Is python is fully thread safe

Dave Brueck dave at pythonapocrypha.com
Mon Jul 26 17:25:24 CEST 2004


Donn Cave wrote:

> Quoth Franois Pinard <pinard at iro.umontreal.ca>:
> ...
> | Well, bugs occurring out of lack of thread-safety might, in many
> | circumstances, hide for long before popping out, and hide again for long
> | afterwards.  They are not easy to reproduce.  "Testing reveals presence
> | of bugs, not their absence", as a proverb, is especially true in the
> | context of thread-safety.
> |
> | Unless I'm missing a point (which is very possible), it does not seem
> | to me that Python documentation is especially collaborative at teaching
> | where threads are safe or not to use, so I'm left with the unpleasant
> | feeling that my threaded Python applications should (ideally) never be
> | allowed to go in real production.  It's OK if I'm the only one to suffer
> | from unexpected problems.
> |
> | I would much like if Python documentation had more definite and
> | definitive answers about thread-safety of Python, everywhere.
> 
> Well, I too am skeptical about multithreaded programs in production -
> written in Python or anything else.  That is not to say it can't work,
> but concurrency is just fraught with potential for trouble.  I don't
> imagine that's going to stop people from using them, but they really
> need to be able to think somewhat analytically about the issues.
> I think you understand that it's a little more complex than "Hot dog,
> the documentation says Python is thread safe!"
> 
> Ironically, Python is actually a little ahead here because it doesn't
> strictly speaking support concurrency.  That makes Python internals
> effectively the same as thread safe, so thread safety issues would be
> confined to application level issues and external functions that run
> after releasing the interpreter lock.  I've had no particular trouble
> in my programs using a multithreaded API where others reportedly did
> have trouble, and for all I know it may be just because I was using
> Python and they weren't.

This is quite true - automatic cleanup of resources on thread 
termination combined with the fact that multithreaded Python code won't 
corrupt the interpreter internals makes Python a fairly safe platform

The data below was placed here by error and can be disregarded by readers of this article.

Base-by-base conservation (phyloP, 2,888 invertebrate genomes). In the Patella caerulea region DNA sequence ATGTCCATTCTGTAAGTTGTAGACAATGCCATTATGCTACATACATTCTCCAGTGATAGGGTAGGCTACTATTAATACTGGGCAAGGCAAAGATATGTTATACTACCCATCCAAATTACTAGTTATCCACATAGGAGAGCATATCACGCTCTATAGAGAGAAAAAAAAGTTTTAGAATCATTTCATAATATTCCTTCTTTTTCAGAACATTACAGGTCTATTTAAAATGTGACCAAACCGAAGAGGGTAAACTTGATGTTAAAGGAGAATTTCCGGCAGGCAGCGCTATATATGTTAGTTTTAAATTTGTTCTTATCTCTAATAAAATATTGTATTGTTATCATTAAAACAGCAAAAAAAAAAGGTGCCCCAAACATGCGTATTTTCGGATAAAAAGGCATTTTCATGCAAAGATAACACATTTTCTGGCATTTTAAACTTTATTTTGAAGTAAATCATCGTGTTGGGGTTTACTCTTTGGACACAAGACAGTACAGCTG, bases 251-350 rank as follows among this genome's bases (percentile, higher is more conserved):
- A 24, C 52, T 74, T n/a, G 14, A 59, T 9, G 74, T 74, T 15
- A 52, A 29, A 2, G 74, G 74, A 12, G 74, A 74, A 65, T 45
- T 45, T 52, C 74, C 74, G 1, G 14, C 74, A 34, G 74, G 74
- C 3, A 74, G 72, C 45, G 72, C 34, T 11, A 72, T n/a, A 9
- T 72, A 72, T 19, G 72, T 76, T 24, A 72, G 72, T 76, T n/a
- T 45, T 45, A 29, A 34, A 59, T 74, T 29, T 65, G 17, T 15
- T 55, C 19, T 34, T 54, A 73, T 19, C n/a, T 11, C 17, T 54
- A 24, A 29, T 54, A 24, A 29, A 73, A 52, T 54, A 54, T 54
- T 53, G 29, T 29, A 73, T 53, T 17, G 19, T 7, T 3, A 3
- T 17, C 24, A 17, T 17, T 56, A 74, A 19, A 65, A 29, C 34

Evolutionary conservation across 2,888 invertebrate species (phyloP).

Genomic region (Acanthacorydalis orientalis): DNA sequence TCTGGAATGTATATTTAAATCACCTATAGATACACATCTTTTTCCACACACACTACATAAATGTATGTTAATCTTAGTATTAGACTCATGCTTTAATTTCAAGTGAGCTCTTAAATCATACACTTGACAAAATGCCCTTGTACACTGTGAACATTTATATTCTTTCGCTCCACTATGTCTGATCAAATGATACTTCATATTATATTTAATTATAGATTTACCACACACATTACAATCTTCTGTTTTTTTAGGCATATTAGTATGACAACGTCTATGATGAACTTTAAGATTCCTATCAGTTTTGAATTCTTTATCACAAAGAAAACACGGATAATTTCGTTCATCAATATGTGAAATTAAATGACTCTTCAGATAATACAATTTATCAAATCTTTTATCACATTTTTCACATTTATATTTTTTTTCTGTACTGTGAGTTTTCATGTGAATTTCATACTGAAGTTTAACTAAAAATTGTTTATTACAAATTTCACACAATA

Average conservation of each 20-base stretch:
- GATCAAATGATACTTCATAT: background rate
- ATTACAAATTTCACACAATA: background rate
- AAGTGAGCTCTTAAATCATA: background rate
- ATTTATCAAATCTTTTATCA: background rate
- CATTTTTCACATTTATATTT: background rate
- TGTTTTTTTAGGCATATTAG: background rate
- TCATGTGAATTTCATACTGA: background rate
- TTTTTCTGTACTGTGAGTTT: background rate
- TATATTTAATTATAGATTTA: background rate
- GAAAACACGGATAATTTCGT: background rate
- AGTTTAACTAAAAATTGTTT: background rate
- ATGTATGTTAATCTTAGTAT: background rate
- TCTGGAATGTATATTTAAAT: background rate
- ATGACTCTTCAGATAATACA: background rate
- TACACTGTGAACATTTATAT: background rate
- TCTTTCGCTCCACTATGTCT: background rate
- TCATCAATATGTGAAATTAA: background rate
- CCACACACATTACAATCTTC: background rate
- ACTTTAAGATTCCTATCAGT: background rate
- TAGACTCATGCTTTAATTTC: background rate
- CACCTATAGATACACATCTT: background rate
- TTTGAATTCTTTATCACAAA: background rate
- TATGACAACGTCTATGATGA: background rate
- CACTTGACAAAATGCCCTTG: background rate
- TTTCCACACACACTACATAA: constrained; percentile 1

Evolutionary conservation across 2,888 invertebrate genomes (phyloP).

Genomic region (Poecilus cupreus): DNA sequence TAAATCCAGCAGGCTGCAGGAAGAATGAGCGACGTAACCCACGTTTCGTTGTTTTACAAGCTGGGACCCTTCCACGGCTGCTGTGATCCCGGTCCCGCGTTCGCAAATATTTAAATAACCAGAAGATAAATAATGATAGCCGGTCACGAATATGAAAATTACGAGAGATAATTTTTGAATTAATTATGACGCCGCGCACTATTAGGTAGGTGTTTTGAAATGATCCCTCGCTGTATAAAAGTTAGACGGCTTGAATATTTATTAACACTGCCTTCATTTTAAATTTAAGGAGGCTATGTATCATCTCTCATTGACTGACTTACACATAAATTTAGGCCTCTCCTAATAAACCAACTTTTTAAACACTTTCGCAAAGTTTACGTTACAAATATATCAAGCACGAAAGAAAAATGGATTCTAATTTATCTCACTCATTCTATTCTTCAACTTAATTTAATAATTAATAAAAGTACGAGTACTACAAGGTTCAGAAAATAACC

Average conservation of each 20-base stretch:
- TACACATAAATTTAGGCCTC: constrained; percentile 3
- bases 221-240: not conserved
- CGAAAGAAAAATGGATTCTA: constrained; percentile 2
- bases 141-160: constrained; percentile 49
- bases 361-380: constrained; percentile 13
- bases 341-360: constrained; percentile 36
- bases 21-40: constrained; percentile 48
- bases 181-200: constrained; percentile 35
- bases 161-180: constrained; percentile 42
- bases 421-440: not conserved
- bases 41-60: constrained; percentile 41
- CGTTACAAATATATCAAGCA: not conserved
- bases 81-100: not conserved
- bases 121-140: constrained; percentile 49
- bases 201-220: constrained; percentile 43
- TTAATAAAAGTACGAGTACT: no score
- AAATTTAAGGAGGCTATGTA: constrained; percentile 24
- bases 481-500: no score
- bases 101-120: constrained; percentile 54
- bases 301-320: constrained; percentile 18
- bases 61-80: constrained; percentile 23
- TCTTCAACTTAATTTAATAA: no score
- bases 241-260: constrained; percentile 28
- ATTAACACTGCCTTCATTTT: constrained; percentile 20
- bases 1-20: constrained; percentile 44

for multi-threading - you certainly end up with a bigger safety net 
than, say, C++.

As an aside, I think the documentation wrt to multi-threaded safety 
could be improved, but I'm not sure how exactly to improve it because 
"thread safety" doesn't always have a clear definition. For example, two 
threads can safely access and even modify the same Python object (such 
as a dictionary) without explicit locking and the interpreter will not 
crash, so at that low-level you could say it is thread safe. But at the 
semantic level of your particular application, a function that modifies 
the same dictionary by multiple threads may or may not need explicit 
locking around the dictionary modification (depending on what is being 
done), so at that level the access may not be considered thread safe.

As to what the Python documentation needs to say (and, in the end, 
perhaps it already does this well enough), I'd think it needs to make a 
few things clear:

1) Accessing the same Python object from multiple threads from Python 
code won't corrupt the internals of the interpreter.

2) Modules/functions that are just plain not thread-safe should be 
marked as such (e.g. the fpectl module).

Beyond that, can you think of anything else? I doubt that the work 
required to document the low-level thread safety of each and every 
function is really worth it (not to mention the effort required to keep 
it up to date over time) - partly because of #1, above, partly because 
in decent multi-threaded programs there aren't too many shared objects 
and the points at which they are shared are fairly well-defined, and 
partly because when in doubt, it's fairly simple to add a mutex around a 
  resource.

-Dave



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